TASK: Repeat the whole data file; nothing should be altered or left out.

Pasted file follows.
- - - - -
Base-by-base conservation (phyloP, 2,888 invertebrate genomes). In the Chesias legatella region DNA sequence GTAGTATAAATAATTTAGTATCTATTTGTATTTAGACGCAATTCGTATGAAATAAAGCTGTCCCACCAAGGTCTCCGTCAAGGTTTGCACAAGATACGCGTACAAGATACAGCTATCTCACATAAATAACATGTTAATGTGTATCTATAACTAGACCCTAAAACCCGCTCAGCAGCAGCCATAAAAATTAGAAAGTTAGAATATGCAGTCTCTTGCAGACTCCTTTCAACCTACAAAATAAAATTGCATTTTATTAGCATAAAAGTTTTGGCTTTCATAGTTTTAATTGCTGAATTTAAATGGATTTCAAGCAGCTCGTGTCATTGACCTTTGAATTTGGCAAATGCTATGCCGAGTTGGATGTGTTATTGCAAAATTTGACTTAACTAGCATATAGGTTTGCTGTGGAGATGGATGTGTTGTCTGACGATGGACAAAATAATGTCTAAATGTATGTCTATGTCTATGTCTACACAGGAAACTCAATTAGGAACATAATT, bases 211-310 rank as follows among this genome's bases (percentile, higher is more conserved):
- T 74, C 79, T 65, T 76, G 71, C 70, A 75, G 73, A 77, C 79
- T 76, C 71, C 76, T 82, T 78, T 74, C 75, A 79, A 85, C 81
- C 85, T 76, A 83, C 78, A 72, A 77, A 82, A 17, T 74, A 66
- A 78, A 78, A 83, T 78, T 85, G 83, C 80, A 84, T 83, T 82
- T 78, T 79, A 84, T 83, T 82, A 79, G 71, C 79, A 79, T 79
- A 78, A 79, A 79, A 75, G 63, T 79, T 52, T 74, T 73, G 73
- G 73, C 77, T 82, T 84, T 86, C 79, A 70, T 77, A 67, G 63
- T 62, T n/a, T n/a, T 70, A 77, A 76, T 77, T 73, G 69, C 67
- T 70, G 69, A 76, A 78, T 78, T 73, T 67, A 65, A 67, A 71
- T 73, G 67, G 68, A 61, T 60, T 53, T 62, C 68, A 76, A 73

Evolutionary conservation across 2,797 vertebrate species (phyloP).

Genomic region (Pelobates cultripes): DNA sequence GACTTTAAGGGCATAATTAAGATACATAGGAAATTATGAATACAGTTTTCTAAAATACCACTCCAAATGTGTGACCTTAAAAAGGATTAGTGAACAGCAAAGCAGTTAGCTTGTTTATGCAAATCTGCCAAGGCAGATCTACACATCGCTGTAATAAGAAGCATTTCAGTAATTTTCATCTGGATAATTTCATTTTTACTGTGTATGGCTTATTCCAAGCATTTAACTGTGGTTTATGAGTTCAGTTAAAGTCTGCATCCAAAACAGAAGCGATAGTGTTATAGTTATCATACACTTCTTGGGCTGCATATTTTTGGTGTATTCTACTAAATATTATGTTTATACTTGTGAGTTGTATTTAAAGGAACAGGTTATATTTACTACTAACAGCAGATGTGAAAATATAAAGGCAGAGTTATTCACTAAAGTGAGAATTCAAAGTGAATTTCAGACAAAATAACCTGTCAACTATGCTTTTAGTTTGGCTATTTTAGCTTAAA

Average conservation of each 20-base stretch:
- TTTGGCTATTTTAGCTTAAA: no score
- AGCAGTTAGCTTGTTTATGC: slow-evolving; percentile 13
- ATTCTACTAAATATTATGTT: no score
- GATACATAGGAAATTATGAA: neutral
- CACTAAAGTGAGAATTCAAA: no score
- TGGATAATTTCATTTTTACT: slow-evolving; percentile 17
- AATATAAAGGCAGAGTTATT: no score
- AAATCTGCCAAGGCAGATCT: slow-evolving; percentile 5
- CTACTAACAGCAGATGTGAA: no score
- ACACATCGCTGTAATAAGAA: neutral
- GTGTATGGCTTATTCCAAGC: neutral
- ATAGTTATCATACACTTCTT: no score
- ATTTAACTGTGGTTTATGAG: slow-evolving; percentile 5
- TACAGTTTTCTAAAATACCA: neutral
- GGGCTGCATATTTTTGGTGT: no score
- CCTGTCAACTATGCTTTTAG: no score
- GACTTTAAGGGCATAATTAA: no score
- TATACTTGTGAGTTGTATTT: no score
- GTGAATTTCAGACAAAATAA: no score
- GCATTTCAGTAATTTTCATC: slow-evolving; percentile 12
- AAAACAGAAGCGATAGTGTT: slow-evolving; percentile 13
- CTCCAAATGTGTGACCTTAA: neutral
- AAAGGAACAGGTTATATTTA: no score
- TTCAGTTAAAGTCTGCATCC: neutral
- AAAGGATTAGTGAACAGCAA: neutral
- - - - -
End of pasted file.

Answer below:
Base-by-base conservation (phyloP, 2,888 invertebrate genomes). In the Chesias legatella region DNA sequence GTAGTATAAATAATTTAGTATCTATTTGTATTTAGACGCAATTCGTATGAAATAAAGCTGTCCCACCAAGGTCTCCGTCAAGGTTTGCACAAGATACGCGTACAAGATACAGCTATCTCACATAAATAACATGTTAATGTGTATCTATAACTAGACCCTAAAACCCGCTCAGCAGCAGCCATAAAAATTAGAAAGTTAGAATATGCAGTCTCTTGCAGACTCCTTTCAACCTACAAAATAAAATTGCATTTTATTAGCATAAAAGTTTTGGCTTTCATAGTTTTAATTGCTGAATTTAAATGGATTTCAAGCAGCTCGTGTCATTGACCTTTGAATTTGGCAAATGCTATGCCGAGTTGGATGTGTTATTGCAAAATTTGACTTAACTAGCATATAGGTTTGCTGTGGAGATGGATGTGTTGTCTGACGATGGACAAAATAATGTCTAAATGTATGTCTATGTCTATGTCTACACAGGAAACTCAATTAGGAACATAATT, bases 211-310 rank as follows among this genome's bases (percentile, higher is more conserved):
- T 74, C 79, T 65, T 76, G 71, C 70, A 75, G 73, A 77, C 79
- T 76, C 71, C 76, T 82, T 78, T 74, C 75, A 79, A 85, C 81
- C 85, T 76, A 83, C 78, A 72, A 77, A 82, A 17, T 74, A 66
- A 78, A 78, A 83, T 78, T 85, G 83, C 80, A 84, T 83, T 82
- T 78, T 79, A 84, T 83, T 82, A 79, G 71, C 79, A 79, T 79
- A 78, A 79, A 79, A 75, G 63, T 79, T 52, T 74, T 73, G 73
- G 73, C 77, T 82, T 84, T 86, C 79, A 70, T 77, A 67, G 63
- T 62, T n/a, T n/a, T 70, A 77, A 76, T 77, T 73, G 69, C 67
- T 70, G 69, A 76, A 78, T 78, T 73, T 67, A 65, A 67, A 71
- T 73, G 67, G 68, A 61, T 60, T 53, T 62, C 68, A 76, A 73

Evolutionary conservation across 2,797 vertebrate species (phyloP).

Genomic region (Pelobates cultripes): DNA sequence GACTTTAAGGGCATAATTAAGATACATAGGAAATTATGAATACAGTTTTCTAAAATACCACTCCAAATGTGTGACCTTAAAAAGGATTAGTGAACAGCAAAGCAGTTAGCTTGTTTATGCAAATCTGCCAAGGCAGATCTACACATCGCTGTAATAAGAAGCATTTCAGTAATTTTCATCTGGATAATTTCATTTTTACTGTGTATGGCTTATTCCAAGCATTTAACTGTGGTTTATGAGTTCAGTTAAAGTCTGCATCCAAAACAGAAGCGATAGTGTTATAGTTATCATACACTTCTTGGGCTGCATATTTTTGGTGTATTCTACTAAATATTATGTTTATACTTGTGAGTTGTATTTAAAGGAACAGGTTATATTTACTACTAACAGCAGATGTGAAAATATAAAGGCAGAGTTATTCACTAAAGTGAGAATTCAAAGTGAATTTCAGACAAAATAACCTGTCAACTATGCTTTTAGTTTGGCTATTTTAGCTTAAA

Average conservation of each 20-base stretch:
- TTTGGCTATTTTAGCTTAAA: no score
- AGCAGTTAGCTTGTTTATGC: slow-evolving; percentile 13
- ATTCTACTAAATATTATGTT: no score
- GATACATAGGAAATTATGAA: neutral
- CACTAAAGTGAGAATTCAAA: no score
- TGGATAATTTCATTTTTACT: slow-evolving; percentile 17
- AATATAAAGGCAGAGTTATT: no score
- AAATCTGCCAAGGCAGATCT: slow-evolving; percentile 5
- CTACTAACAGCAGATGTGAA: no score
- ACACATCGCTGTAATAAGAA: neutral
- GTGTATGGCTTATTCCAAGC: neutral
- ATAGTTATCATACACTTCTT: no score
- ATTTAACTGTGGTTTATGAG: slow-evolving; percentile 5
- TACAGTTTTCTAAAATACCA: neutral
- GGGCTGCATATTTTTGGTGT: no score
- CCTGTCAACTATGCTTTTAG: no score
- GACTTTAAGGGCATAATTAA: no score
- TATACTTGTGAGTTGTATTT: no score
- GTGAATTTCAGACAAAATAA: no score
- GCATTTCAGTAATTTTCATC: slow-evolving; percentile 12
- AAAACAGAAGCGATAGTGTT: slow-evolving; percentile 13
- CTCCAAATGTGTGACCTTAA: neutral
- AAAGGAACAGGTTATATTTA: no score
- TTCAGTTAAAGTCTGCATCC: neutral
- AAAGGATTAGTGAACAGCAA: neutral